November 14, 2016 - 9:26am
Croissant flour choice
I am a baker in South Africa and have recently begun making my own croissants. In the above image i used an all purpose flour with around 11% protein content (it's a blend of 70% stoneground white and 30% Cake flours)
As you can see the crumb is still too dense. Am I using the correct flour? Are there any other South African bakers on this forum who have found a good quality flour to use in this country for croissants? Or is there anyone out there who can give me some advice on the image above and what I may be doing wrong?
However a quick search found this... http://www.ironwhisk.com/2012/08/french-croissants/
AP flour is recommended but technique is really important when it comes to pastry. I know, I've seen The Great British Bake Off.
From getting the laminating just right with chilling and rolling etc the issue could be anything.
I should begin this with a disclaimer: I have had and still have issues with croissants. However, that fact has made me analyze the process of making them intensely and seek out good, somewhat objective info.
1. Flour choice: it's funny you should ask, because I've more or less concluded that this is one of the main culprits behind my own failed croissants. I've been using flour that is at approx. 8.5% protein and stoneground and ecological be damned, this is not a flour that is good for croissants. I also have a very hard time trusting those who tell people to use cake flour, because I have never seen a pic of a professional level croissant made with such flour. I don't think that is a coincidence. The best results I've had when it comes to honeycomb crumb and appearance have come from quality, stoneground flours with a protein content between 10.5-12.5%. That seems to be the sweet spot, so perhaps you should omit the cake flour and go for just your regular flour.
2. Time and analyze your rolling process. Most people tell you to work cold and work swiftly. Do you notice the dough changing consistency and becoming limp and soft during a roll out? I'm in deep water here, but I think the dough should feel basically the same from the moment it leaves the fridge to the end of a roll out. Mark from The Back Home Bakery (mcs on here) has mentioned the following recommended temps, which seem very reasonable: Butter at 12-15 celsius, dough at 5 celius (maybe even lower, I think). By the way, those temps were brought up in regards to the lock-in step.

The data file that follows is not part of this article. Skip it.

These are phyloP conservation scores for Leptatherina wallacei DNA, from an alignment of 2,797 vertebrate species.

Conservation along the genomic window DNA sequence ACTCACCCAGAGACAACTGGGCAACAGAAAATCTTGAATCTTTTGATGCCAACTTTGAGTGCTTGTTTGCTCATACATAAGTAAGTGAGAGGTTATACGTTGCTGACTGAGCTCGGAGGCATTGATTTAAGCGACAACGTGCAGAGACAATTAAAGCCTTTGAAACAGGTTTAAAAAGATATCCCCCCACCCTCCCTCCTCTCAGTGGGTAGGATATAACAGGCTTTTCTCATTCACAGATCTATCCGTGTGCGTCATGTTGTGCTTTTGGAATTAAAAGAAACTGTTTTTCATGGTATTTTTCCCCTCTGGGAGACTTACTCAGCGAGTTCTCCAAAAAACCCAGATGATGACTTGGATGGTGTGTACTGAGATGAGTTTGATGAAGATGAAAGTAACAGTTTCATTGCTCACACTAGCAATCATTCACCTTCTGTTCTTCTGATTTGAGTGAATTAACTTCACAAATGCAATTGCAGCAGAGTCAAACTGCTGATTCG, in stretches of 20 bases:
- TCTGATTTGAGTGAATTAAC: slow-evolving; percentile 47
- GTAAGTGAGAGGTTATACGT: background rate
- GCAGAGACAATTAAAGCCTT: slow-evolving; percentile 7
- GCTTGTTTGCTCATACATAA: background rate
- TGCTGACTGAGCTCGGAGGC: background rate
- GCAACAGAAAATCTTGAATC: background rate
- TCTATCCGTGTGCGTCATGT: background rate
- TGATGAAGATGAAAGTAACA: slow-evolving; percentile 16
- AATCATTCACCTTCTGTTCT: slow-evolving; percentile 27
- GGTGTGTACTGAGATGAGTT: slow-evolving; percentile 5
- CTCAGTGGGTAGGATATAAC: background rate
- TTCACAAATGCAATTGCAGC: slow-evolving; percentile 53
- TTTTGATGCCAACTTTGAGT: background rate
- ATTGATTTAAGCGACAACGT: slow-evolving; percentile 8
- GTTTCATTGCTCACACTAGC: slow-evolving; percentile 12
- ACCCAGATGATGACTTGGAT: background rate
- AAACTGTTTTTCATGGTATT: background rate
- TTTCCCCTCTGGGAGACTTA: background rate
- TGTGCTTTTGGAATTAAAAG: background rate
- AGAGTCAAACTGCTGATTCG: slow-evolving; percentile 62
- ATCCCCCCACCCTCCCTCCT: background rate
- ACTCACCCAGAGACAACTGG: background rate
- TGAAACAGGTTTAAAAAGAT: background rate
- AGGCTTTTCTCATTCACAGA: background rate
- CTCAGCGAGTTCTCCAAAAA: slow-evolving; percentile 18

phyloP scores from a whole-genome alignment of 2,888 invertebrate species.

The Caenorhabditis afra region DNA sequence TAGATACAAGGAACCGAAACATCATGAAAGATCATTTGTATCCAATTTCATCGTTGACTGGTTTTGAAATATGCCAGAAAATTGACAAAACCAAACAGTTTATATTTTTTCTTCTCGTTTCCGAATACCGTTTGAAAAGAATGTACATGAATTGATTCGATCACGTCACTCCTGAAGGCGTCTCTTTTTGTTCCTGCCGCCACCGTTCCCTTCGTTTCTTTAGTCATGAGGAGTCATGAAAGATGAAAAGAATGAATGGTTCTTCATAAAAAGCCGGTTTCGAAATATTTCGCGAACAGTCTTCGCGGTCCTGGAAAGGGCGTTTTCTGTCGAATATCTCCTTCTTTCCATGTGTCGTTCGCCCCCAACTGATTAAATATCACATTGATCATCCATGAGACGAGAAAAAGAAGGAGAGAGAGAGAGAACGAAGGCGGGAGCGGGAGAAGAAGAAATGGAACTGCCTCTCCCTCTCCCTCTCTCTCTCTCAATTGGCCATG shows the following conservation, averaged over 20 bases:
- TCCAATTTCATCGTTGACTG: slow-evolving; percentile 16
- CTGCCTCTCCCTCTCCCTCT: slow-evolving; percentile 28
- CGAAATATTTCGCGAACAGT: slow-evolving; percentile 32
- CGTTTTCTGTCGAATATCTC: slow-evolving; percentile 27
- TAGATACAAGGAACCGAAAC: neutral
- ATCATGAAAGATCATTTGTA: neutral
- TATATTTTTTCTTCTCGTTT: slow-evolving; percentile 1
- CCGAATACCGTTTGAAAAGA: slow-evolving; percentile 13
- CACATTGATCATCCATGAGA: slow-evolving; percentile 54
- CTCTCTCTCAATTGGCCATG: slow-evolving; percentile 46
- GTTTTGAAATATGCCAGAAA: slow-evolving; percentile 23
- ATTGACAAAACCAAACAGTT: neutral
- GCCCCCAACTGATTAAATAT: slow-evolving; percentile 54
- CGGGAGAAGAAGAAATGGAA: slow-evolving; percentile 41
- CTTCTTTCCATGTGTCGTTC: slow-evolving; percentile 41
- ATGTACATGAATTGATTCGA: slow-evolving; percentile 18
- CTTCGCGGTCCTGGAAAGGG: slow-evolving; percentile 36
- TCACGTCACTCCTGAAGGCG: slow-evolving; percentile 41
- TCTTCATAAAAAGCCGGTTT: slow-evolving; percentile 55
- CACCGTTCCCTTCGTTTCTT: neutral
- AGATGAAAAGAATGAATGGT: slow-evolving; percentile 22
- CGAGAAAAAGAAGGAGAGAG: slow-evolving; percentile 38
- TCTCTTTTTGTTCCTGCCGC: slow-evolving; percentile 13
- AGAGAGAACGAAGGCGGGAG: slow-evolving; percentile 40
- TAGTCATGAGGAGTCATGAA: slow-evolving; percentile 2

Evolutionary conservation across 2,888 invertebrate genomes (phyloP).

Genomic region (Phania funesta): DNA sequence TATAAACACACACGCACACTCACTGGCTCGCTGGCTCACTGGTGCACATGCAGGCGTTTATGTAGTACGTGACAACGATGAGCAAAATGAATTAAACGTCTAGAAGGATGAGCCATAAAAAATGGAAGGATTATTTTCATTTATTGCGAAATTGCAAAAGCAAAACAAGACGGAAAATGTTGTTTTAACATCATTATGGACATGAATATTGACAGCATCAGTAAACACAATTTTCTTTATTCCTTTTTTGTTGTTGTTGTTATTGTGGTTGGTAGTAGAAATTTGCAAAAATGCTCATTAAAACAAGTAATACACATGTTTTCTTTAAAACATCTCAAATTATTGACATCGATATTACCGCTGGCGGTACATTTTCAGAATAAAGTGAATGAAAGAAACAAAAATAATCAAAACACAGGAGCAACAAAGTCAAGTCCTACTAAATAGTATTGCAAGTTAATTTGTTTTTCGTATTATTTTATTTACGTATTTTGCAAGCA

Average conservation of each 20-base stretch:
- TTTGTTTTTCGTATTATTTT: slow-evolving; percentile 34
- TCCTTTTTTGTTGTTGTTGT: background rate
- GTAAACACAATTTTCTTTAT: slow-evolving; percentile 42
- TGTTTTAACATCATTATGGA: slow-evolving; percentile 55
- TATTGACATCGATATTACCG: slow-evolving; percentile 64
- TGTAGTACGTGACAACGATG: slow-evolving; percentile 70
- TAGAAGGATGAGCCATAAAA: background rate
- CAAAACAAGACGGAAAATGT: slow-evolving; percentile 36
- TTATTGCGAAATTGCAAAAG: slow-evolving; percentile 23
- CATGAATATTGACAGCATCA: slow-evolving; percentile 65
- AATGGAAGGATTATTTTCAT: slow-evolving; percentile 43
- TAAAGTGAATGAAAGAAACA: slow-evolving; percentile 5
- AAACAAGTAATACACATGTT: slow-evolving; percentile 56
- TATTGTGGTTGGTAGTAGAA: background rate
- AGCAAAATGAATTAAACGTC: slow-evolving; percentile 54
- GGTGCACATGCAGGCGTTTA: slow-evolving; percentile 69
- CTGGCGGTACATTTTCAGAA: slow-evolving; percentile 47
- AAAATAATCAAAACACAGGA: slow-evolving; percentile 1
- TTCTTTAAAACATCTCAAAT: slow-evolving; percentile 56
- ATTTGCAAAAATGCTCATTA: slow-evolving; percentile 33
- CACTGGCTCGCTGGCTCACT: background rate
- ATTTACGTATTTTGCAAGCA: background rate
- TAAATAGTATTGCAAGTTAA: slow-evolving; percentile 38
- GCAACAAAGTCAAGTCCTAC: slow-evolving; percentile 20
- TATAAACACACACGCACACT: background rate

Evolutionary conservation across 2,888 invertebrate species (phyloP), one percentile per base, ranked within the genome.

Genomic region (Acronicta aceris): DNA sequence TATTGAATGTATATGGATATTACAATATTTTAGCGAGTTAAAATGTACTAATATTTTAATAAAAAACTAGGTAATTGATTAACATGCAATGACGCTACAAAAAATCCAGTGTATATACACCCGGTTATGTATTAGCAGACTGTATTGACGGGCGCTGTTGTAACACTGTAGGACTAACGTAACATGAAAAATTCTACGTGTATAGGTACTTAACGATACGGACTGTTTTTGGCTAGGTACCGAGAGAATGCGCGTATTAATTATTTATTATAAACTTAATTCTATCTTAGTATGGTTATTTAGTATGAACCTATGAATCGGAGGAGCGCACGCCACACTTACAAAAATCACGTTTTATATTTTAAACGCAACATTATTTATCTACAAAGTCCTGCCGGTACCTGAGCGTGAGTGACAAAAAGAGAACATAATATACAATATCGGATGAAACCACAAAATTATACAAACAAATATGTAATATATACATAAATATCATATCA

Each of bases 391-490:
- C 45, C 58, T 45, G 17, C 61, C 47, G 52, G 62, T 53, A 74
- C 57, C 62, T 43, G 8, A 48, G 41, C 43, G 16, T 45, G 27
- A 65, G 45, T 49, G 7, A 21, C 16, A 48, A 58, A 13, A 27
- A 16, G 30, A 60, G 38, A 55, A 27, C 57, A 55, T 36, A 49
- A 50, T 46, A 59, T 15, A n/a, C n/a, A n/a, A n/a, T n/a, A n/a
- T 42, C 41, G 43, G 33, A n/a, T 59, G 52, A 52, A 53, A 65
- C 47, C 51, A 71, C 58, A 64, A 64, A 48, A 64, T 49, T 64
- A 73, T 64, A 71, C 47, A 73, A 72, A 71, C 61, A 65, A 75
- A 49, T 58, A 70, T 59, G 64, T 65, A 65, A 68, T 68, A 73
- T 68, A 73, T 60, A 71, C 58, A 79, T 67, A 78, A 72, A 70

3. Level of dough development: you don't say anything in your post about this, but perhaps you are either developing the gluten in your dough too much or too little. People that end up with dense bread are often encouraged to knead or otherwise develop the gluten more. I've heard this advice regarding croissants aswell. On the other hand, if your dough is very strong, the problem could be that it resists too much and requires too much force when rolling out.
You could also try prefermenting some of the flour for the dough, like a biga or a poolish for example. Several posters here who seem to be doing very well with croissants use poolish or some other preferment.
I wish you luck. On the bright side, your crumb has the right structure - it just needs help to open up. So I think you're doing a lot of things right here aswell. And a tip from a person who easily goes astray when experimenting: have a stopwatch and an instant-read thermometer with you, and make sure that you measure the few things you actually can measure. I'm sure it will speed up your improvements!
Thanks to my instant-read thermometer I knew for sure that my dough was around 11-13 celsius during the folding steps when I last made croissants. The croissants sucked rather horribly anyway, but at least I know the temp wasn't the problem!
Have you found which flour is best for baking croissants in South Africa?
I was having the same problem. I also use SG flour. I have researched this thing extensively and apparently French bakers use pastry flour. I use 600 gm flour and had a ratio like yours 400 gm bread flour to 200 gm cake flour. to make it more like pastry flour one would have to make the all-purpose mixture, the substitute 180 gm of your "all-purpose" flour with 180 gm of cake flour. I'll do this in tomorrow's croissant bake. I also know that adding 60 cake flour to my 320 gm laminating butter definitely helps to stabilize the butter--I had a problem with it breaking up during the first roll and there is no coming back from that.